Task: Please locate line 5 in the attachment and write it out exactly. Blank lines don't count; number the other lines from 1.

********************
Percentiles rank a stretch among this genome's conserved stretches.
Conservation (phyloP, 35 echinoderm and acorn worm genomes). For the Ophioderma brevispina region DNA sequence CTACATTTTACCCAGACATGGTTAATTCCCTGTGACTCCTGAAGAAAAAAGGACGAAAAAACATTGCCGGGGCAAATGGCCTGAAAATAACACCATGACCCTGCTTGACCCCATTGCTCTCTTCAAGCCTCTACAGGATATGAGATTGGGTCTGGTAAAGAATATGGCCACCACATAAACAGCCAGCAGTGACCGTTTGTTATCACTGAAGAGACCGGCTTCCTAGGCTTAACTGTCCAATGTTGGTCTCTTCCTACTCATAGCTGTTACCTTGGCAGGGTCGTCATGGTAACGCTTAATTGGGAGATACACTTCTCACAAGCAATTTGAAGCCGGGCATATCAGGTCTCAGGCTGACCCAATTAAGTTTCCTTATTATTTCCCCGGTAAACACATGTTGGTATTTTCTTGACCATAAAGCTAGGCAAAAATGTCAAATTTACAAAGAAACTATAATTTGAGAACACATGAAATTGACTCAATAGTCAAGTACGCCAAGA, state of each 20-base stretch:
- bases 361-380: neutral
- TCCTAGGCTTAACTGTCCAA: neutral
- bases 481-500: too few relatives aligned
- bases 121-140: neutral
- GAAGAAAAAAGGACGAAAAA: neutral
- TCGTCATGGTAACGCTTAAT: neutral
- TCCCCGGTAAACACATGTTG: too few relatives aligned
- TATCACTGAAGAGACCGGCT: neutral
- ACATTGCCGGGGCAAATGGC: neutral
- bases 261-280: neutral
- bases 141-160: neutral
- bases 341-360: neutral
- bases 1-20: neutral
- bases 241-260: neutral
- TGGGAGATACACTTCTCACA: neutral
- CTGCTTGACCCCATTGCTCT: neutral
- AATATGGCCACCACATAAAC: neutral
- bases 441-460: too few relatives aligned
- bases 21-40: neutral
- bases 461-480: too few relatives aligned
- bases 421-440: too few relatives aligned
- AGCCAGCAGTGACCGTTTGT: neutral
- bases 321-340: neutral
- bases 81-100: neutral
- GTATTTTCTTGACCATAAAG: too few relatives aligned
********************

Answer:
- bases 481-500: too few relatives aligned